4. Sensible sun exposure allows the body to make not only vitamin D but also at least 5 and up to 10 additional photoproducts that one can't get through diet or supplements
5. The sun is the richest source of vitamin D and it's free
Dr. Halick does not advocate tanning, but recommends that you only get enough sun exposure to establish and maintain healthy vitamin D levels. According to the U.S. National Institute of Health, "Ultraviolet (UV) B radiation with a wavelength of 290–320 nanometers penetrates uncovered skin and converts cutaneous 7-dehydrocholesterol to previtamin D3, which in turn becomes vitamin D3."
Some of the factors that influence vitamin D production are:
1. Time of Day
2. Cloudy or clear day
6. How much skin is exposed
6. Melanin content of the skin
7. Aging Skin
"Aging skin produces less vitamin D — the average 70 year-old person creates only 25 percent of the vitamin D that a 20 year-old does," writes Dr. Mark Hyman in his article Vitamin D – Why You are Probably NOT Getting Enough.
Vitamin D from exposure to sunlight during the spring, summer and fall can be actually stored in the body.
Dr. Halick recommends that the sun exposure needs to be between the hours of 10:00 AM to 3:00 PM to get the right amount of UV-B.
At least 25% of your body needs to be exposed, but he recommends protecting your face ( and I will add your eyes).
Here is what he calls the Holick Solution:
"1. Estimate how long it takes in the particular conditions in which you will be sunning yourself to get a mild pinkness - known as one minimal erthemal dose or 1 MED.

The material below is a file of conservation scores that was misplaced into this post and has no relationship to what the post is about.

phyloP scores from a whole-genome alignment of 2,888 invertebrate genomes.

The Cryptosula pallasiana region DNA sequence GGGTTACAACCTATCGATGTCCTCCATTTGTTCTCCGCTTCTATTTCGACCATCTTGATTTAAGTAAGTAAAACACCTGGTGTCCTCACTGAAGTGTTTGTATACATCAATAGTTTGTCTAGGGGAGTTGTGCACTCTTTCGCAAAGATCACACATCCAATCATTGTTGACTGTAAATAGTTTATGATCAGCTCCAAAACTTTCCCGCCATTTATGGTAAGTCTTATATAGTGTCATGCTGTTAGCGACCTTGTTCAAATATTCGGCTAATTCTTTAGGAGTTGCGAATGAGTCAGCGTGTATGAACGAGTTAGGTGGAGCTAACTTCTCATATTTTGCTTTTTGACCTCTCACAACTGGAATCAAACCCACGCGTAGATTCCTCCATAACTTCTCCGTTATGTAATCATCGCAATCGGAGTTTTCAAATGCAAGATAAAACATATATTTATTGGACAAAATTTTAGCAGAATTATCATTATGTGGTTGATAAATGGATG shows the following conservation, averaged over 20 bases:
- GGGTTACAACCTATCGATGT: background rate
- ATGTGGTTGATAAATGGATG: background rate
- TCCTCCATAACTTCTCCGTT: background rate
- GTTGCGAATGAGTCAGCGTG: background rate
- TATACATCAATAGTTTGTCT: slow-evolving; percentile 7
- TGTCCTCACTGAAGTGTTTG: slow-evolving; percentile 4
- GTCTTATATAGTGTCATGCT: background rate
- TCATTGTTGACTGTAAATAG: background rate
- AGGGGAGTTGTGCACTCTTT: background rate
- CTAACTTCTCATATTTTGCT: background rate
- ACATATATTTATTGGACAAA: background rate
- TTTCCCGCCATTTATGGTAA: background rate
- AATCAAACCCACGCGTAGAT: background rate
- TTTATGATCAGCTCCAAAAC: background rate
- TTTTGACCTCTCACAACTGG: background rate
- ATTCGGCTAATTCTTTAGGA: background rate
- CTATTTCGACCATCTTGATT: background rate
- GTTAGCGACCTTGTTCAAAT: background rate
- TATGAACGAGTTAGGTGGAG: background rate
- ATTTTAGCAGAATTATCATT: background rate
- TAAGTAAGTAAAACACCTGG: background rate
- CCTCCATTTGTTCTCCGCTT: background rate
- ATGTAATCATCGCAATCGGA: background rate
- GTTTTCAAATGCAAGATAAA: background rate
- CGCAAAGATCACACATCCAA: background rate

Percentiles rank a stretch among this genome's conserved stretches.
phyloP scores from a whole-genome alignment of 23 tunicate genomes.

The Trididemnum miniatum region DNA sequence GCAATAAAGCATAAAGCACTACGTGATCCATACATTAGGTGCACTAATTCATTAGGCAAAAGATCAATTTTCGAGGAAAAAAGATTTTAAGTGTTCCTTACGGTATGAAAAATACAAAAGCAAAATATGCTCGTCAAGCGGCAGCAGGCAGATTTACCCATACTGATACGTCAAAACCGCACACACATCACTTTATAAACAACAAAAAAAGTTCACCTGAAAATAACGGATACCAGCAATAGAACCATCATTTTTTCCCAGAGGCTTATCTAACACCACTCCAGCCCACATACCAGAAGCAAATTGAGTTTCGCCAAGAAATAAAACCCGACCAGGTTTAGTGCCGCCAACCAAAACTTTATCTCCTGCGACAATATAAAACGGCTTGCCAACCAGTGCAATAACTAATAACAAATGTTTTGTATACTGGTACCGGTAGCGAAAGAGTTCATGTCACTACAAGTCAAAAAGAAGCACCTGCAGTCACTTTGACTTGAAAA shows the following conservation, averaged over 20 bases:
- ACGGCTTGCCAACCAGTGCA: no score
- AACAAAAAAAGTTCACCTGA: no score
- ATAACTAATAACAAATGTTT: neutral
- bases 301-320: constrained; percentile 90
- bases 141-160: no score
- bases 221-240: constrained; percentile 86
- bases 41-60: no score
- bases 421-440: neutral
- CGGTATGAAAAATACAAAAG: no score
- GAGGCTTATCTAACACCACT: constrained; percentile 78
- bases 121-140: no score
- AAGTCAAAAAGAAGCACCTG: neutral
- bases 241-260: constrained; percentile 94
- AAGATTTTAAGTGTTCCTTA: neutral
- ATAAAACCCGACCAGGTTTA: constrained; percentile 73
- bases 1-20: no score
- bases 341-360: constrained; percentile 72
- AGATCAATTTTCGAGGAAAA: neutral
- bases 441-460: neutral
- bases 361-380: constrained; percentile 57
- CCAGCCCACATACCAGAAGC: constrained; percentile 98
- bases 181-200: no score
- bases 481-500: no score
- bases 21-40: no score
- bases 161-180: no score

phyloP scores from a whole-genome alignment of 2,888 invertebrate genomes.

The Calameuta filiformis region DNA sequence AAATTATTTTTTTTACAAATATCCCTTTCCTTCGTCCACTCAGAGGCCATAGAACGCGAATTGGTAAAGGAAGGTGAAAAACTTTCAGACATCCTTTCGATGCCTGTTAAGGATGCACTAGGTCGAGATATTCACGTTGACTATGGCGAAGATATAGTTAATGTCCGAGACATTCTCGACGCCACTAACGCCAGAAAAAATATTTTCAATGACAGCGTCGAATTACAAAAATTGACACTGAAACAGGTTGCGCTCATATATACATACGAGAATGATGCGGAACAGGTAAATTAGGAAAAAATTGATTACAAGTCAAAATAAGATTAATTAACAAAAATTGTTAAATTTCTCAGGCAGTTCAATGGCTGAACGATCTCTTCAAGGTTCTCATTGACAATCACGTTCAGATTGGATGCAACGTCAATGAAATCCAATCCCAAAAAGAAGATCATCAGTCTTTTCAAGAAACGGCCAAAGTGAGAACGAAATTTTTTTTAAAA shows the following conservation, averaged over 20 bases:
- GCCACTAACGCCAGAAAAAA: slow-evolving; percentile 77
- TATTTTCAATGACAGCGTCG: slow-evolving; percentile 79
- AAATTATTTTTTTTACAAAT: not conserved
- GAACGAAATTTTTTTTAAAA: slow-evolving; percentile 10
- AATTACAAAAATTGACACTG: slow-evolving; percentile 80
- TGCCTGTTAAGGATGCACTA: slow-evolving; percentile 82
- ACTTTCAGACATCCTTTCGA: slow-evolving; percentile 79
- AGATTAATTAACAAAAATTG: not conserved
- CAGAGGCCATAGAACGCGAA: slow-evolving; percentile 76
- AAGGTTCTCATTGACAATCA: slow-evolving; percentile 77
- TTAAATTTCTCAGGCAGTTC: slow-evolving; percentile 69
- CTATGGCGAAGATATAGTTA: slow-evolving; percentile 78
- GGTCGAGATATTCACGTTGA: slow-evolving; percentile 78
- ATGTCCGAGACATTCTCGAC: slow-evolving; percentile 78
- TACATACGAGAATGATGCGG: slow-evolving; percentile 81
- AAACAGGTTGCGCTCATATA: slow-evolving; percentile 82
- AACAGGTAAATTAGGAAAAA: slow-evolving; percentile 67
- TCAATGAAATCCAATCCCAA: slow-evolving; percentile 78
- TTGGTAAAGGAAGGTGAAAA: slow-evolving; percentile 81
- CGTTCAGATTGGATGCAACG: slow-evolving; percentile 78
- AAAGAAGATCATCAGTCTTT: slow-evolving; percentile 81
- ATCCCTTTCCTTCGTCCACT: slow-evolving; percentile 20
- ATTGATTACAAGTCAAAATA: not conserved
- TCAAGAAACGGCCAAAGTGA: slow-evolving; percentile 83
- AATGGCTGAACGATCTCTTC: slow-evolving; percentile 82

2. Then without applying sunscreen, expose your arms and legs for about 25 percent to 50 percent of that length of time. I have calculated that that amount of sun exposure two to three days a week enables the body to make enough vitamin D to stay healthy."
Dr. Holick recommends that you do indeed need to protect your skin with a sunscreen, preferably SPF30 after getting the above sun exposure. The more skin that is exposed to the sun, the more vitamin D will be made.
An example he gives is that if you estimate that it will take an hour for you to get 1 MED, then you can spend about 15" - 30" in the sun without protection. Never does he recommend that anyone get a mild sunburn.
Remember that the time of day influences these numbers - if you are getting your exposure at 10:00 AM you can stay in the sun longer because the sun is less strong.
The subject of skin cancers and deadly melanoma is addressed in his book if you want to know what his research says about these topics.
There are more reasons than one to ask your doctor to have your vitamin D levels checked at your next physical.Find out if you are deficient and if so ask if you should supplement with vitamin D supplements or get some safe sun exposure.
I recently had my levels checked by my doctor and found them to be in a good healthy range. To find out what's considered healthy vitamin D levels and how much vitamin D to take check out Dr. Mark Hyman's article, Vitamin D – Why You are Probably NOT Getting Enough.